Ask a Question
Francis: pope of paradox
As one of my friends noted during the recent sede vacante period, seeking intelligent media analysis of the pending papal conclave was akin to asking the Amish for tech support.
So it is with the new pope. Media commentators, thrown off at first by the fact that none of their 'frontrunners' had been elected, wasted no time in trying to pigeon-hole Pope Francis. Liberal, progressive, conservative, moderate conservative, social justice advocate: the labels flew thick and fast. Many media outlets conveniently ignored the fact that the few statements of Pope Francis even available at that time in English were soundly Catholic.
Whether it was his comments on life issues or marriage (the latter earning him a public rebuke from the Argentine Government) the then Cardinal Jorge Bergoglio had not shied away from publicly expounding Catholic teaching.
The first few weeks of the new papacy have proven how limiting and pointless such labels are. Perhaps more than most men, Pope Francis seems to defy any attempt at categorisation, whether in terms of his liturgical preferences, his daily routines or some of the more interesting anecdotes to have circulated.
To be fair to the media, however, they have not been alone in their frenzied descriptions of the Holy Father. Many Catholics have also viewed the new pope's every move, as though he were a weathervane for some new liberal or conservative current flowing through Rome. And to be even fairer, one can appreciate the genuine concerns of many faithful Catholics who have witnessed something unknown in modern times: the abdication of a pope.
In his eight-year reign, Benedict XVI achieved an incredible amount: the establishment of the Anglican Ordinariate, the opening of dialogue with the various Orthodox churches, removal of restrictions on the Traditional Latin Mass and sacraments, doctrinal talks with the Society of St Pius X, and countless new appointments of bishops and cardinals to name but a few.
He even found the time to write voluminous books and successfully scuttle an anti-family Italian referendum question – by suggesting Catholics stay home and void the results by low turnout. Benedict's was a relatively brief but fruitful pontificate, notwithstanding malicious attempts to tar him personally with the brush of sex abuse cases.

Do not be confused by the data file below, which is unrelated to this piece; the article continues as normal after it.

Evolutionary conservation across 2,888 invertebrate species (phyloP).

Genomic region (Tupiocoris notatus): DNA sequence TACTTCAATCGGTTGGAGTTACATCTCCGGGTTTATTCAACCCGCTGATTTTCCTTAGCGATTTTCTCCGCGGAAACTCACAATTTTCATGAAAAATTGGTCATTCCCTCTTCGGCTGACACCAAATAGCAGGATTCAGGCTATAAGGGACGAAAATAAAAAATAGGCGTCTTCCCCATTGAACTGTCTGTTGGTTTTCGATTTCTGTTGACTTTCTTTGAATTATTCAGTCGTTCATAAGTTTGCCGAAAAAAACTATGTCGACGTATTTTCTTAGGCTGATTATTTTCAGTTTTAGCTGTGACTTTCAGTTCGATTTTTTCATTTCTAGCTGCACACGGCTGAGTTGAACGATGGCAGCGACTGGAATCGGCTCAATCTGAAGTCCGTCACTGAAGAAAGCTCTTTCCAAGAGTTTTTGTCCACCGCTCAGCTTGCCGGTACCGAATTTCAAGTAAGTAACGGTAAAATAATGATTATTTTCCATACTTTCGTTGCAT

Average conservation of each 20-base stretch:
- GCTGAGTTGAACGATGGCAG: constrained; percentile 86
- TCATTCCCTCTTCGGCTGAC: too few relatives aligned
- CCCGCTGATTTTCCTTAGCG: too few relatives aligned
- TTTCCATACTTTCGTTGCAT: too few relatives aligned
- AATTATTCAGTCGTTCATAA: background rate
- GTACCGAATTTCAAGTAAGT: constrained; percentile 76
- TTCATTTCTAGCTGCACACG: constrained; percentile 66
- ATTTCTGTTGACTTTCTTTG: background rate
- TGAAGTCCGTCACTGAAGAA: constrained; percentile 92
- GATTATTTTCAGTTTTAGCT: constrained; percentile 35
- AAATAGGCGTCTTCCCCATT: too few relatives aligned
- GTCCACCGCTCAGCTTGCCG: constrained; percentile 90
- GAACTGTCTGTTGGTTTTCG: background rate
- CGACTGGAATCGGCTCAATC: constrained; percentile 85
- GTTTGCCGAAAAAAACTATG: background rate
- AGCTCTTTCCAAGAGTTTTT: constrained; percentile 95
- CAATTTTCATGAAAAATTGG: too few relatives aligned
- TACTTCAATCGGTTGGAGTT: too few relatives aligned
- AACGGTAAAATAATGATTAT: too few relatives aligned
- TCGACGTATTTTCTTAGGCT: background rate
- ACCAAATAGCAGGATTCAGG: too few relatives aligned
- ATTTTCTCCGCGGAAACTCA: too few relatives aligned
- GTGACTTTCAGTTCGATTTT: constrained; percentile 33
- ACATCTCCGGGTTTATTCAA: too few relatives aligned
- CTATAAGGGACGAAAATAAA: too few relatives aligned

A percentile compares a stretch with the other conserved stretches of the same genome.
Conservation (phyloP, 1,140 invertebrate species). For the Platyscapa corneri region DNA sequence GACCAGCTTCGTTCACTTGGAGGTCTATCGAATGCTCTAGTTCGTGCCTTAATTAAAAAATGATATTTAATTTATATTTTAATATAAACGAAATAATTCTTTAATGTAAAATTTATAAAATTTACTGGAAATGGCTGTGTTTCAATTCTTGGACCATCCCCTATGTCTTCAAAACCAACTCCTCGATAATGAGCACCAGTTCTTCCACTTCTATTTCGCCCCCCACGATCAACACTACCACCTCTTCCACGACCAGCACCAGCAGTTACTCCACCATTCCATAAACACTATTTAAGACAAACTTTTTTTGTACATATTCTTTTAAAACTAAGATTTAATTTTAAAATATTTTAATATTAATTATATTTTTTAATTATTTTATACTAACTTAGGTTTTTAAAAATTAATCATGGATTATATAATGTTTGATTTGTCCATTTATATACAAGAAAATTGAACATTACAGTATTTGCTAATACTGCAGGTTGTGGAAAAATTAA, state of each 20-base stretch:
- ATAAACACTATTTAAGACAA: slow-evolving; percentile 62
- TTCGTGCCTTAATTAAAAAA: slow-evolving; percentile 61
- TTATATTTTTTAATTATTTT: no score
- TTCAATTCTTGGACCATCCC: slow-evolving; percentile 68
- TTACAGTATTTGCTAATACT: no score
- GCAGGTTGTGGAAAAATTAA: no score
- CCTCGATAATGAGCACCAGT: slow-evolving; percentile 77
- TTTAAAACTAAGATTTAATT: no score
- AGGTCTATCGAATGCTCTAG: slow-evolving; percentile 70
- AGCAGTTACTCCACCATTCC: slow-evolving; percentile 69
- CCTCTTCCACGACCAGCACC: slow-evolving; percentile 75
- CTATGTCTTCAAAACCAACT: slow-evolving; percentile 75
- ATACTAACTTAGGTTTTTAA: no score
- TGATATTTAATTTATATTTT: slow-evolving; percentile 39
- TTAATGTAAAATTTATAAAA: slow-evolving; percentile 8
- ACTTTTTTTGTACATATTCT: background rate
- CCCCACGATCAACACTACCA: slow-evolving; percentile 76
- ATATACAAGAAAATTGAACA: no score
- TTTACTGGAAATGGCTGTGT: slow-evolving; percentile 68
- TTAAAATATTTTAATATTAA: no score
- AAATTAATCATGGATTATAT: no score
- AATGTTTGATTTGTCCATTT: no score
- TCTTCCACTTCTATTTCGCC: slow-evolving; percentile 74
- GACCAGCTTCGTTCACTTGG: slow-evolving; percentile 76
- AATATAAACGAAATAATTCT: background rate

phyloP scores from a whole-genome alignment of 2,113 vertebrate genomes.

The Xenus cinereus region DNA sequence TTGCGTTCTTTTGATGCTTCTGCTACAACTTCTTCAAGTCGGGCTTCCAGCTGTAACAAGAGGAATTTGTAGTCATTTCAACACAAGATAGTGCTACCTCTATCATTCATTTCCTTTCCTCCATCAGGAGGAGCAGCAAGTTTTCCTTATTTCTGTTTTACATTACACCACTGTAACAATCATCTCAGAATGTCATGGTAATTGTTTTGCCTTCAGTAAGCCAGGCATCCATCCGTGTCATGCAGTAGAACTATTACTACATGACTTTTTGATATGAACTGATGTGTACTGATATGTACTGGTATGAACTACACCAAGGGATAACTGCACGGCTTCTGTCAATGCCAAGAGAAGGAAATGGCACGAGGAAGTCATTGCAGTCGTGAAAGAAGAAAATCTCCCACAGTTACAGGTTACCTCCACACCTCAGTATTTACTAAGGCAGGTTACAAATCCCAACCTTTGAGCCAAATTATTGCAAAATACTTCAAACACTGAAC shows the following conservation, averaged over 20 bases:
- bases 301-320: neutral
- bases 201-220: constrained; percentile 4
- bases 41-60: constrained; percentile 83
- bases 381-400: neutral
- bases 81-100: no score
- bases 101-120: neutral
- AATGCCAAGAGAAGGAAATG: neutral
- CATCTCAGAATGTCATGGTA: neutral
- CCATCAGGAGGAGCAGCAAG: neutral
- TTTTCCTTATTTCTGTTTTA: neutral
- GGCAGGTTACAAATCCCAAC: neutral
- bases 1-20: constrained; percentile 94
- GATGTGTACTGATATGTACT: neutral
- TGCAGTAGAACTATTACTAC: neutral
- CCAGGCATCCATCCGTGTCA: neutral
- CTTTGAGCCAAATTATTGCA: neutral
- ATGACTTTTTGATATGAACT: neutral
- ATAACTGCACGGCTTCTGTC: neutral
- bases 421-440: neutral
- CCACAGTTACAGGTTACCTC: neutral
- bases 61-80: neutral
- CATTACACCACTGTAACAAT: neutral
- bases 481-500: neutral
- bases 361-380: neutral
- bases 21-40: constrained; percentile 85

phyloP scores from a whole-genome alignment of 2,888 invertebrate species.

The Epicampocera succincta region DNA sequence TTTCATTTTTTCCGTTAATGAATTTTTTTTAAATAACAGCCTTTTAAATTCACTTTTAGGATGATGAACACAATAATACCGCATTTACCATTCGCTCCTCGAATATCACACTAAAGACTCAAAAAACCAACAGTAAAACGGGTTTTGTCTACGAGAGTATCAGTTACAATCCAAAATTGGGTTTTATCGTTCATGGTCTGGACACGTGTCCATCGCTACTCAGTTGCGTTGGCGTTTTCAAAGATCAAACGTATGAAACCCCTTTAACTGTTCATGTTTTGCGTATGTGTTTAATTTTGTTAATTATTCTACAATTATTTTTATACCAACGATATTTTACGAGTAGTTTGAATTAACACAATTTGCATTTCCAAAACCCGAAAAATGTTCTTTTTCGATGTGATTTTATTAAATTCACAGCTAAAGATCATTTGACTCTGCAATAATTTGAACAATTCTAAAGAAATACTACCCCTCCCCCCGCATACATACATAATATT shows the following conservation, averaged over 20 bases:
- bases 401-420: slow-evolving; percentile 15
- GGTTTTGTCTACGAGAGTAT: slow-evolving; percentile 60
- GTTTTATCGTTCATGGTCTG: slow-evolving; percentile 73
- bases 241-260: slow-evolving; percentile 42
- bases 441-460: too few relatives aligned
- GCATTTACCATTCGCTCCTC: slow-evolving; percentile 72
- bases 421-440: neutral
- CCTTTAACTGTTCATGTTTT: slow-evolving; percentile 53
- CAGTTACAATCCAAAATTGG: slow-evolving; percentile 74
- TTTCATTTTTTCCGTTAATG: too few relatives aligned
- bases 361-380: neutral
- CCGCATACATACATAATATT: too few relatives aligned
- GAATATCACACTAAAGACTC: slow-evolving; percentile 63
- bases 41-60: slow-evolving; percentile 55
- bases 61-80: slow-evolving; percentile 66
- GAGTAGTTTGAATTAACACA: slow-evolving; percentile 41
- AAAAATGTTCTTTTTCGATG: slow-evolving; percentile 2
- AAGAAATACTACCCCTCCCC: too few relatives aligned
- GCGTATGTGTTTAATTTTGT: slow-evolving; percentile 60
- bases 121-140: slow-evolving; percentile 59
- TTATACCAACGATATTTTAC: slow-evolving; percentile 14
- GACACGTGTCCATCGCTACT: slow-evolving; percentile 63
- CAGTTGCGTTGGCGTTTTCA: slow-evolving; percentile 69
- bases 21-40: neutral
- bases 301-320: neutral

Given this background, one can readily understand why some are hesitant to embrace a newcomer. They are also possibly scratching their heads at some of the Pope's doings.
Riding in open top vehicles, catching the bus, walking between appointments and shaking hands with the public through perimeter fences, Francis must surely be causing Vatican security sleepless nights, if not raising the eyebrows of those used to a slightly different papal deportment. At the time of writing, Pope Francis had still not moved into the papal apartments of the Apostolic Palace, preferring instead to remain in the Vatican accommodation provided for cardinals during the conclave.
Then there is the Pope's interpretation of the rubrics. Answers were quickly provided as to why, on Maundy Thursday, those having their feet washed by the Holy Father were not all men, nor even Catholic. It was proffered that, coming from a joint male/female prison complex, the inmates couldn't be separated. There was also a suggestion that the rubrics should not bind the Pope, particularly when the modern rite of the washing of the feet only dates from the 1950s.
However, putting aside the obvious reply about the origin of the rite, mirroring Our Lord's choice of disciples, a poignant observation was also made regarding general liturgical standards. If the Mass and sacraments are to be celebrated with dignity and by the book, ran the line, can we not expect example from above?
While wearing the Fisherman's Ring is not a popularity contest, Pope Francis will no doubt wish to reassure the faithful that his desire for a reign marked by the simplicity and humility of his namesake will not affect his ability to teach and govern a ship in turbulent waters.
On that front, Francis has numerous challenges before him. Greater-than-usual attention was paid to the state of the Vatican bureaucracy following the so-called 'Vatileaks' scandal, and then following Pope Benedict's abdication. The media is largely, though not solely, responsible for this attention – cardinals too voiced frustration ahead of the conclave – putting a long-running problem squarely in the spotlight. Pope Francis' key appointments, yet to be made at the time of printing, will possibly signal changes in this respect.
Also confronting the Pope is the blight of sexual abuse and the various responses that have taken or will take place to it world-wide. Australians would be well aware that our own Royal Commission into sexual abuse, both within private organisations and public agencies, is now underway. While absolutely necessary and deserving of full support, the possibility exists that, as in Ireland and other jurisdictions, the Church will be singled out for suggested treatment ranging from loss of charitable status to assaults on the seal of confession.
Lastly, there is also the urgent need to restore a Church largely decaying in the Western world. The Pope has spoken on this subject and is no stranger to it himself, with his native Latin American lands experiencing large-scale abandonment of Catholicism in recent years, either for other faiths or no faith.
The new Pope is likely to prove a man of paradox, but one who seems acutely aware of the need to emulate his patron: "Francis, rebuild my Church."
Reprinted from AD2000 Vol 26 No 4 (May 2013), p. 3
|AD2000 Home | Article Index | Bookstore | About Us | Subscribe | Contact Us | Links|
Page design and automation by
Umbria Associates Pty Ltd © 2001-2004